However, the diagnoses of reflex sympathetic dystrophy continue despite you have been considering them as diagnostic errors for years …

The reflex sympathetic dystrophy, algodystrophy, CPRS1 … departs from a very intense pain pattern, a disproportionate suffering to what the patient should feel after a traumatic event. In addition, it is accompanied by a whole procession of vasomotor symptoms: swollen, cold or hot hands, sometimes reddened, etc.

So far everything is physiological and can respond to the picture after a fracture or trauma, but when it reaches an intensity well above normal is when the wrong diagnosis of dystrophy usually appears.

What is normal and what is not?.

For the most part it depends on the doctor and this is where the subjective assessment of the professional comes in. Precisely, this subjective variable is a source of doubts in the clinical process that can have negative consequences for the patient.

From this point is where we reach the core of the problem I was referring to: there are many patients labeled as sick with reflex sympathetic dystrophy or Sudeck dystrophy who actually suffer from a pathology that we haven’t been able to identify.

In my opinion, we are not talking about a pathology per se, but of a sort of wild card to which very diverse medical situations are ascribed. The first category and with less incidence is associated with a psychological condition of the patient, such as conversion disorders; the second major category is that of diagnostic errors and lack of identification of the hidden pathology; while the third, on which I have been working with special intensity and whose results I will present at the American Society for Surgery of the Hand (ASSH), corresponds to patients with all the described vasomotor symptoms and dynamic compressions of traumatic origin in one or both median nerves.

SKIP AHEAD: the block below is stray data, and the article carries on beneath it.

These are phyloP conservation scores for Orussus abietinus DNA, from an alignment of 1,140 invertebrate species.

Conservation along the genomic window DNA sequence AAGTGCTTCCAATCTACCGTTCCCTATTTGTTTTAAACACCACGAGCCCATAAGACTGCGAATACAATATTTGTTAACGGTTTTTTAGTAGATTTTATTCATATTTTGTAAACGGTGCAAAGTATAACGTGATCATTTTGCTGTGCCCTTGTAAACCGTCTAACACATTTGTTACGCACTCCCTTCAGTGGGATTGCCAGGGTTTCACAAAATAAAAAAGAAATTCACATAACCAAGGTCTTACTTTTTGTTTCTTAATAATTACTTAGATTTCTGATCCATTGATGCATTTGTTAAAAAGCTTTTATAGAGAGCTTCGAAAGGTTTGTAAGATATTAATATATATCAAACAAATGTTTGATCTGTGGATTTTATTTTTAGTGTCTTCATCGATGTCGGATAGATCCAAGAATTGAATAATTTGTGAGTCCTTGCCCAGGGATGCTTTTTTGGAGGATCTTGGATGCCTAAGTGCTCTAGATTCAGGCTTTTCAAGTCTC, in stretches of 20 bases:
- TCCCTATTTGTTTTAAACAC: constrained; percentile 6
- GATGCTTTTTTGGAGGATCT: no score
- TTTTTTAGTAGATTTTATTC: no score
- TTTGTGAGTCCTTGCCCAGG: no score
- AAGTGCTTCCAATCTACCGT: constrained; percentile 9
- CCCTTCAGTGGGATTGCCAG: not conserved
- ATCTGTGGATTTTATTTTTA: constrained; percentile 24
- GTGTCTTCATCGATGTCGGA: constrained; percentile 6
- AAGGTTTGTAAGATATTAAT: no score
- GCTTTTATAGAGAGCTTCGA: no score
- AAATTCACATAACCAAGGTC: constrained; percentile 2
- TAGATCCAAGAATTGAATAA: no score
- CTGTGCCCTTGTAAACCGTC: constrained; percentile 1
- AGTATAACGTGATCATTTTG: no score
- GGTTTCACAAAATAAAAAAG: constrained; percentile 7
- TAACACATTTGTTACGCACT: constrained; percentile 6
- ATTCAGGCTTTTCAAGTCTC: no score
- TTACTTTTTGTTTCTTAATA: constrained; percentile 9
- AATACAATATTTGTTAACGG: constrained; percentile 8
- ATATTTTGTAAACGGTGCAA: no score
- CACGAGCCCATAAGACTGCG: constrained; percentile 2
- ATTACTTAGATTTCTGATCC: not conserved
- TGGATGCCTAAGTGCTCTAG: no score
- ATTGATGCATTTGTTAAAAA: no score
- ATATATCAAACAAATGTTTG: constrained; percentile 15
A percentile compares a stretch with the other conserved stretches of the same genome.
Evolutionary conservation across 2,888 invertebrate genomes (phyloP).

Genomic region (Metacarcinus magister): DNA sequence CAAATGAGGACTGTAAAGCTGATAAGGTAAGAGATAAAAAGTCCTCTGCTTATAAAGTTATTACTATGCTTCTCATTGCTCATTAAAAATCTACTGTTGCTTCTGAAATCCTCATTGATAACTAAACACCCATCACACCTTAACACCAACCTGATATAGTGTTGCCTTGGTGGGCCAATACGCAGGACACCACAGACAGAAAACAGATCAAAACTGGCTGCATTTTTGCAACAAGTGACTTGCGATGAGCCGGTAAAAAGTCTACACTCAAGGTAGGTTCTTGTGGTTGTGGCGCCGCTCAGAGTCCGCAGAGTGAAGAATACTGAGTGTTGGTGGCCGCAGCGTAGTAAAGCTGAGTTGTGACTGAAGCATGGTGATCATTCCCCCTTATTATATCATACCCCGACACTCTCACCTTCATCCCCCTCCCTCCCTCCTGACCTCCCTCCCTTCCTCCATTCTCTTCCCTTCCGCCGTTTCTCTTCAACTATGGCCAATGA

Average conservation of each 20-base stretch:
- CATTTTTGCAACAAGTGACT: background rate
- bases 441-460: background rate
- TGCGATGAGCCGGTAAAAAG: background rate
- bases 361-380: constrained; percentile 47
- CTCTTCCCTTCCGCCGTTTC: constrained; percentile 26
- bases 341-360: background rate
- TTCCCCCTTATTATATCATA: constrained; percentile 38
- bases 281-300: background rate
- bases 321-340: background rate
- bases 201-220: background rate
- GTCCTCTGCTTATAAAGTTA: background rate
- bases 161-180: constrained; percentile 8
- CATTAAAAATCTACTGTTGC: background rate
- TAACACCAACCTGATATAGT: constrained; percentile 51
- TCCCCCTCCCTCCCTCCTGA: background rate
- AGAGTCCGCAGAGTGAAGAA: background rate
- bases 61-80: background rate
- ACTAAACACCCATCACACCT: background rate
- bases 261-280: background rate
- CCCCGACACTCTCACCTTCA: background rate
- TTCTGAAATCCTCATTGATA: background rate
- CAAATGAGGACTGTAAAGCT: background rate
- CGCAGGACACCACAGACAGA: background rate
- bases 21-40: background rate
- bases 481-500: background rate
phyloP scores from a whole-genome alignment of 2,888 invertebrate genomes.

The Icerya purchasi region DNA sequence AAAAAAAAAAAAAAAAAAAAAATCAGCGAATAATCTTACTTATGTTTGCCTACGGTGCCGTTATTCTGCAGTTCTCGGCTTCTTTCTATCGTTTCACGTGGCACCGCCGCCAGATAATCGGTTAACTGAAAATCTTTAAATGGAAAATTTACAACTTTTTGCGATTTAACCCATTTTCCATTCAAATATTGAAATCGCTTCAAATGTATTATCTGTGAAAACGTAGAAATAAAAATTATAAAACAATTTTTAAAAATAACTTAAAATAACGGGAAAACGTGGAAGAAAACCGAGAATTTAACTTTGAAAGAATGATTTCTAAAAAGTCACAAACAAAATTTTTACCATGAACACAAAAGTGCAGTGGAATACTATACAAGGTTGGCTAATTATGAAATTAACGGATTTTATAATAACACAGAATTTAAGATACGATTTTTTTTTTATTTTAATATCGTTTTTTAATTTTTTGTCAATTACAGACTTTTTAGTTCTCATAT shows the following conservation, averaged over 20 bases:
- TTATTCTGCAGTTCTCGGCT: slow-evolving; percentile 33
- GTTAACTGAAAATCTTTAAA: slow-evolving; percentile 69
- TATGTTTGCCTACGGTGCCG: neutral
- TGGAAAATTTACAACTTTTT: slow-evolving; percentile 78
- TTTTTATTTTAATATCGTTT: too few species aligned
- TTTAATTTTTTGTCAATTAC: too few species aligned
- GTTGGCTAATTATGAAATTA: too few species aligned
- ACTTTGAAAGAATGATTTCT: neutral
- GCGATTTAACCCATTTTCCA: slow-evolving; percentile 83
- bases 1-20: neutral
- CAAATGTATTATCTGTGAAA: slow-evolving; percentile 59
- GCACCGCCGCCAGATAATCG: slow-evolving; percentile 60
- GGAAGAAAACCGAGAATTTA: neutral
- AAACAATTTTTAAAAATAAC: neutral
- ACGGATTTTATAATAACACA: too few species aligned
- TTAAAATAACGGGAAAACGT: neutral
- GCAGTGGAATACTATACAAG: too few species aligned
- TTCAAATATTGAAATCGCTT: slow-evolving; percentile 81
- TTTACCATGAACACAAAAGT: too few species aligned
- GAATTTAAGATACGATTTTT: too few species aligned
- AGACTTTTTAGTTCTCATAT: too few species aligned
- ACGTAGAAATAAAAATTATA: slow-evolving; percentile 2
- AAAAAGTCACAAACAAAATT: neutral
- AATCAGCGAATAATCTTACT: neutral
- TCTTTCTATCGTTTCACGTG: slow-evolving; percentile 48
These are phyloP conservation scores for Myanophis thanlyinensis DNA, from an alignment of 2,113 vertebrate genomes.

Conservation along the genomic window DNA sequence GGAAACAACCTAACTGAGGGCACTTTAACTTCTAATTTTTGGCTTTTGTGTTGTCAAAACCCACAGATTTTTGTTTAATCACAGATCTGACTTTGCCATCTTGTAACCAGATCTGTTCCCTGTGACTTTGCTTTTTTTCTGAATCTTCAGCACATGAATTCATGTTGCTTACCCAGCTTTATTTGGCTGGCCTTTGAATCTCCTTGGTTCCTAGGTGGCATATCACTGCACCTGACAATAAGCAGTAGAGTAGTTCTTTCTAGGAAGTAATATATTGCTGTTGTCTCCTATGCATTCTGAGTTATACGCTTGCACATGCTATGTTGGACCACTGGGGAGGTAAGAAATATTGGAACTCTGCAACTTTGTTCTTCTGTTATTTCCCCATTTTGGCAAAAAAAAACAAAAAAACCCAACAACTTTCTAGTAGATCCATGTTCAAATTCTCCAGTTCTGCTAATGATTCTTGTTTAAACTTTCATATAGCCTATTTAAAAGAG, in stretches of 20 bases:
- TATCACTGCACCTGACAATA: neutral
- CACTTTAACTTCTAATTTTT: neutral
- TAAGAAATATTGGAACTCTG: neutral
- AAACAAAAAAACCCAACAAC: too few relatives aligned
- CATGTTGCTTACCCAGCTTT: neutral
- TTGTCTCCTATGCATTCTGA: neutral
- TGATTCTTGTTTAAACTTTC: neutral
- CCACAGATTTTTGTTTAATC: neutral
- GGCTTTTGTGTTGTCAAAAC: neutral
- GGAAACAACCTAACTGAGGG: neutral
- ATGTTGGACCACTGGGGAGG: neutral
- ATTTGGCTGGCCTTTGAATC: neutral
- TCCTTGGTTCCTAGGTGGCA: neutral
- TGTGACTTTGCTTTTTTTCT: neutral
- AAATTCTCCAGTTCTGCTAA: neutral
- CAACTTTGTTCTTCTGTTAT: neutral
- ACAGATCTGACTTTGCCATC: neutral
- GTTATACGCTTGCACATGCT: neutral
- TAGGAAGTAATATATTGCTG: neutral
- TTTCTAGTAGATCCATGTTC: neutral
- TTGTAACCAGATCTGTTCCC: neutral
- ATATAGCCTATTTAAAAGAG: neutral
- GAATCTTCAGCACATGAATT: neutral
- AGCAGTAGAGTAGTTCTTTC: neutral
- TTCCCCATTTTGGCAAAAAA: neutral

Which’s been the key element in reaching this conclusion?

As I noted, the work of years with patients with a very similar symptom picture but without previous trauma, that is, people suffering from other processes with involvement of the median nerve.

Having established this relation, I have used the clinical approach of the aforementioned dynamic compressions of the median nerve with patients diagnosed in the third major category of reflex sympathetic dystrophy, which I previously described. To date I have cured them all, through a minimally invasive procedure.

How’s been your methodology?, Dr Piñal

The observation,which unfortunately is a part of medecine little valued currently. Today, any outstanding progress is only accepted in the company of objective data, statistics and a certain scientific methodology. Although this is appropriate, we can not forget that observation has contributed greatly to the progress of medicine. Through observation, Fleming discovered the bactericidal effect of penicillin, for example.

In hand surgery, thanks to it, syndromes such as “partial thenar atrophy” and “acroparesthesia” (also known as “hysterical nocturnal paresthesia” or “vasomotor neurosis”) merged to give rise to the well-known carpal tunnel syndrome. It is amazing that the operation that’s most often performed by a hand surgeon, the release of the carpal tunnel (CTR) was unknown until 1950.

Any recommendation to patients diagnosed with reflex sympathetic dystrophy?

As I have done on previous occasions, my recommendation is that they do not resign themselves to pain, that they do not give up without at least a second opinion about the medical-surgical approach of their situation. The healing of cases of dystrophy by minimally invasive surgery, that has occupied much of our conversation, is a perfect example of why.